HOLLYWOOD – April 11, 2013 – In the final weeks before the release of STAR TREK INTO DARKNESS, producer/director J.J. Abrams has revealed that the TREK sequel will be his last traditional feature film. In January of this year, Abrams was contracted to direct the first Disney/Lucasfilm STAR WARS sequel, scheduled for a 2015 release. The future of that project now appears in question.
Abrams departs from the STAR WARS franchise to focus solely on pre-production for his new project, FLARE: INTERNAL LIGHT REFLECTION AND SCATTERING VIA MATERIAL INHOMOGENEITIES. This 6-hour immersive IMAX project will eschew characters and traditional story structure in favor of extended takes of bright point-sources of light.
“I’m through with narrative,” Abrams announced in a press conference held Thursday morning. “I’ve finally admitted to myself that it’s the lens flares that truly interest me. Storytelling? That was always just a means to an end, and if you examine my work you can see I never really had the knack for it anyway.”
Following the release of FLARE, Abrams’ muse will take him even further afield, into the the realms of conceptual art.
“FLARE, while non-narrative, was still intended for public consumption, as a communal viewing experience,” Abrams explained. “This next piece will be solely about my personal experience.”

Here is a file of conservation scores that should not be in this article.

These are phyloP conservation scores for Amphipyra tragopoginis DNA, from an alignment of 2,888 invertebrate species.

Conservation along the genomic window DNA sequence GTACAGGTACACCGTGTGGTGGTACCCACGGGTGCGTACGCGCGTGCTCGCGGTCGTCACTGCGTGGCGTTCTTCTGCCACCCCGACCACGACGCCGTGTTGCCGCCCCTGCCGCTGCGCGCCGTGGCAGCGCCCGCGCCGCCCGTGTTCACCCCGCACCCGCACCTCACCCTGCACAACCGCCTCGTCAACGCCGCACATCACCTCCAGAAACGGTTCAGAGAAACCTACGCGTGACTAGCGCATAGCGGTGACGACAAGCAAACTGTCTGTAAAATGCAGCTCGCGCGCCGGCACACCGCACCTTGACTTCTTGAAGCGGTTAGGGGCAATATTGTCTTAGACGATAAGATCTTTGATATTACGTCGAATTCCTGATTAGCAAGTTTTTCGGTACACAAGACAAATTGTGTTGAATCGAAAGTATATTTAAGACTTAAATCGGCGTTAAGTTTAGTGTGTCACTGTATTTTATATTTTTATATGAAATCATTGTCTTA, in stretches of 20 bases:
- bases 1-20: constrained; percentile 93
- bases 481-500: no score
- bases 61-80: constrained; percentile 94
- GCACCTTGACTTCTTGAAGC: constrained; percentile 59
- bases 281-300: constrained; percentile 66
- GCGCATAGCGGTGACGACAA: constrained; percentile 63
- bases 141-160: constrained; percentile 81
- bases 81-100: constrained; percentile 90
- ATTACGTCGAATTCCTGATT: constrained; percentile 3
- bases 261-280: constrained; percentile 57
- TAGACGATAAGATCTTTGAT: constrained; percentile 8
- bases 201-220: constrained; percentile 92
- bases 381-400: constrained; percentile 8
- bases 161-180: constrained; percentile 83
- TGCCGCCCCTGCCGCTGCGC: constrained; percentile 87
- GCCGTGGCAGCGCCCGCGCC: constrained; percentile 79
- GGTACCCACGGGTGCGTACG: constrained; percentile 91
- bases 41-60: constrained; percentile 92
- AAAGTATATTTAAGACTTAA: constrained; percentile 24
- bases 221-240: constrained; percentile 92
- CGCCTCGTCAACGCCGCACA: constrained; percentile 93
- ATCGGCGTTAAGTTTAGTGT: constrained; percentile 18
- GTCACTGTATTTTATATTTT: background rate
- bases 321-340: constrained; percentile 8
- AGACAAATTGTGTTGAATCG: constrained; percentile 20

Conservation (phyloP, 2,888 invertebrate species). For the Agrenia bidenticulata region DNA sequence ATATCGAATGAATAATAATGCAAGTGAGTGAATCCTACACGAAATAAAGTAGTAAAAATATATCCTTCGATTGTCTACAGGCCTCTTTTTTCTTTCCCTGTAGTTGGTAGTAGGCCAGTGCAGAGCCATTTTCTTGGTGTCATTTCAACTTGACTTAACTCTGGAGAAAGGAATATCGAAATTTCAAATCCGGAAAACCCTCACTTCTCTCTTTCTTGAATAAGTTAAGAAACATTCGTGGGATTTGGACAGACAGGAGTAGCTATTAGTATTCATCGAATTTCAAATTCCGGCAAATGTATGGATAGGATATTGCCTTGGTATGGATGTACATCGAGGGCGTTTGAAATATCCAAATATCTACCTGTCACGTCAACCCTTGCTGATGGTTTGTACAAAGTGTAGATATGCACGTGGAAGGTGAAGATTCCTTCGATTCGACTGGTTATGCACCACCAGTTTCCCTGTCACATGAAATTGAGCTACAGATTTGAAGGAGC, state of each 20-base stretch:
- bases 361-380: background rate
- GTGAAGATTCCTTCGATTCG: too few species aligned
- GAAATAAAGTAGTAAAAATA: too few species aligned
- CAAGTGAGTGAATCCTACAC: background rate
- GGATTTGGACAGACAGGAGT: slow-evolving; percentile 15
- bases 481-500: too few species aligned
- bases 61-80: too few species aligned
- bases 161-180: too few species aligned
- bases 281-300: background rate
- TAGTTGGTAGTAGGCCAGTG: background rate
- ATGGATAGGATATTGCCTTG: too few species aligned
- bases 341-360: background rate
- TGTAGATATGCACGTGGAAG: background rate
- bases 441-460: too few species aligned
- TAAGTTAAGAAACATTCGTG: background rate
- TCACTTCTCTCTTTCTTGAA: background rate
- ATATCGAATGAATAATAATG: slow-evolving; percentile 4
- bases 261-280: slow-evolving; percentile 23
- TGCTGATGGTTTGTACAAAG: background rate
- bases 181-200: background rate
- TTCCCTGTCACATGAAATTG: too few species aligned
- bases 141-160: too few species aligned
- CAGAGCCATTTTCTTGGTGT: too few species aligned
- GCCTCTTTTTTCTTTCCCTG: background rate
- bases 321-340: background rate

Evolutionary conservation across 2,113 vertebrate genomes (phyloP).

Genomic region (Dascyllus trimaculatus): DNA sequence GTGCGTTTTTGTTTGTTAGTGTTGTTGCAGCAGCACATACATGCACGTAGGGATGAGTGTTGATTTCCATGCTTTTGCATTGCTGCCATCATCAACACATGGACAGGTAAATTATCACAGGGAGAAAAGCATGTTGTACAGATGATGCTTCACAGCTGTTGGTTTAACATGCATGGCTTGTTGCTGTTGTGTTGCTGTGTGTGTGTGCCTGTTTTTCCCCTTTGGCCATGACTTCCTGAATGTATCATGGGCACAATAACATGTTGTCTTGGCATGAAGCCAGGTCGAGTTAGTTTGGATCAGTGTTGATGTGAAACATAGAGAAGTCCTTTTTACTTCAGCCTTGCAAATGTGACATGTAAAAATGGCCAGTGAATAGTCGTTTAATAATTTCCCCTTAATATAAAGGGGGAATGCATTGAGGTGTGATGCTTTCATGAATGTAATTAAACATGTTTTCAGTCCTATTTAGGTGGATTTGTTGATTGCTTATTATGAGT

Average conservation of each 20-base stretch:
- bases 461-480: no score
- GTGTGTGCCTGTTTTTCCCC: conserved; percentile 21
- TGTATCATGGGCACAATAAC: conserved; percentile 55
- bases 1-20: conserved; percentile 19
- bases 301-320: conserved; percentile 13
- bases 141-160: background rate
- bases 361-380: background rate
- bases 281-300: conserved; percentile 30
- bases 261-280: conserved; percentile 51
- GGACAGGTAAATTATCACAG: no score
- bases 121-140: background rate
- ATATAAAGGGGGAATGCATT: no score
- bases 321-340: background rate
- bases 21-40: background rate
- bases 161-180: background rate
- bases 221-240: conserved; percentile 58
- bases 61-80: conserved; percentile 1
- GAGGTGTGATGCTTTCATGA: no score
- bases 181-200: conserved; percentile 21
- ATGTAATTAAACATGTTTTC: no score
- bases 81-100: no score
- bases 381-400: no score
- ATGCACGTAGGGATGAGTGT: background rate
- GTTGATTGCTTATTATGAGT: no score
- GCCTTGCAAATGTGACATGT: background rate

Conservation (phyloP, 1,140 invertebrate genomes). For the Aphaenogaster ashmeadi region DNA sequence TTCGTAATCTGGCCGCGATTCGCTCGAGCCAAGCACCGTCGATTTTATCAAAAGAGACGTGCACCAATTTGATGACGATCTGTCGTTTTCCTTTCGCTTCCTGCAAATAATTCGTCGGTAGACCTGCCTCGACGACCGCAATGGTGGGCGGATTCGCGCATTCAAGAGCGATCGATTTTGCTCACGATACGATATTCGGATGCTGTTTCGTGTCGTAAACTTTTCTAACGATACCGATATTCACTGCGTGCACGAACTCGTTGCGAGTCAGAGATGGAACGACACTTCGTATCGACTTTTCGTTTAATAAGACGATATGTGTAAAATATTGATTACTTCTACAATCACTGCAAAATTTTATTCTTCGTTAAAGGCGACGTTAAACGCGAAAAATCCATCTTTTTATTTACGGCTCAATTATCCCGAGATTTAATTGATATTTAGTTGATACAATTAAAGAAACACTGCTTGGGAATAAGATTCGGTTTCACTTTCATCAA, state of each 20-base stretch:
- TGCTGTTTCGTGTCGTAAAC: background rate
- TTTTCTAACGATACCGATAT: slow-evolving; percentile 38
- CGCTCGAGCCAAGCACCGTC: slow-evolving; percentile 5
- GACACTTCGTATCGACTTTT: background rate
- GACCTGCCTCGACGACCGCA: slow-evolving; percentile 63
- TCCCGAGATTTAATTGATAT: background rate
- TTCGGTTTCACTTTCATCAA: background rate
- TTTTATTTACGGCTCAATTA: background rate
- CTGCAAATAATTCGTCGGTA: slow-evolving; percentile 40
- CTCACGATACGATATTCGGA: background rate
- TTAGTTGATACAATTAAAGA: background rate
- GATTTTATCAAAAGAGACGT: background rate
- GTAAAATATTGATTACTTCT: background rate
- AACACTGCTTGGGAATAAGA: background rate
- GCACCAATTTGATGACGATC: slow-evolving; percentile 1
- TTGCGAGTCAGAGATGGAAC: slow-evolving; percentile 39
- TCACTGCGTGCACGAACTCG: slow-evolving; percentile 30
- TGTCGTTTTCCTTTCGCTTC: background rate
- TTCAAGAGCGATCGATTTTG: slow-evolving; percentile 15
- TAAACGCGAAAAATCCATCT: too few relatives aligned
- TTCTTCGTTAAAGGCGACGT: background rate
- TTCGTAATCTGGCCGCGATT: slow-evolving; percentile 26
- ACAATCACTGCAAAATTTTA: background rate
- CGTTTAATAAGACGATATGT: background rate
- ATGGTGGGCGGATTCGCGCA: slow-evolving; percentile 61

In SQUINT, a performance art piece, a rotating team of gaffers will follow Abrams around 24 hours a day, pointing high-intensity halogen lights right in his face. During the press conference Abrams modeled the specially-designed spectacles he will wear, constructed of multiple layers of cheap glass. These lenses will scatter the incoming light and maximize the amount of glare he’ll see.
A brief Q&A period followed in which Abrams seemed distracted by the chandeliers in the conference room.
“I’ll take some… uh, questions,” he began. “You in the back, enveloped in the heavenly glow?”
When asked about traditional artistic considerations, such as sharing his experience with others, he was dismissive.
“Fuck the audience,” Abrams quipped.
Abrams left the podium with the assistance of his service dog, Bokeh.
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John Harden is a screenwriter, director, and graphic designer based in the San Francisco Bay Area. He maintains that J. J. Abrams is the new Irwin Allen. He also believes it may still be possible to make a science fiction movie a semi-intelligent grownup could enjoy. You can see him try to make one here.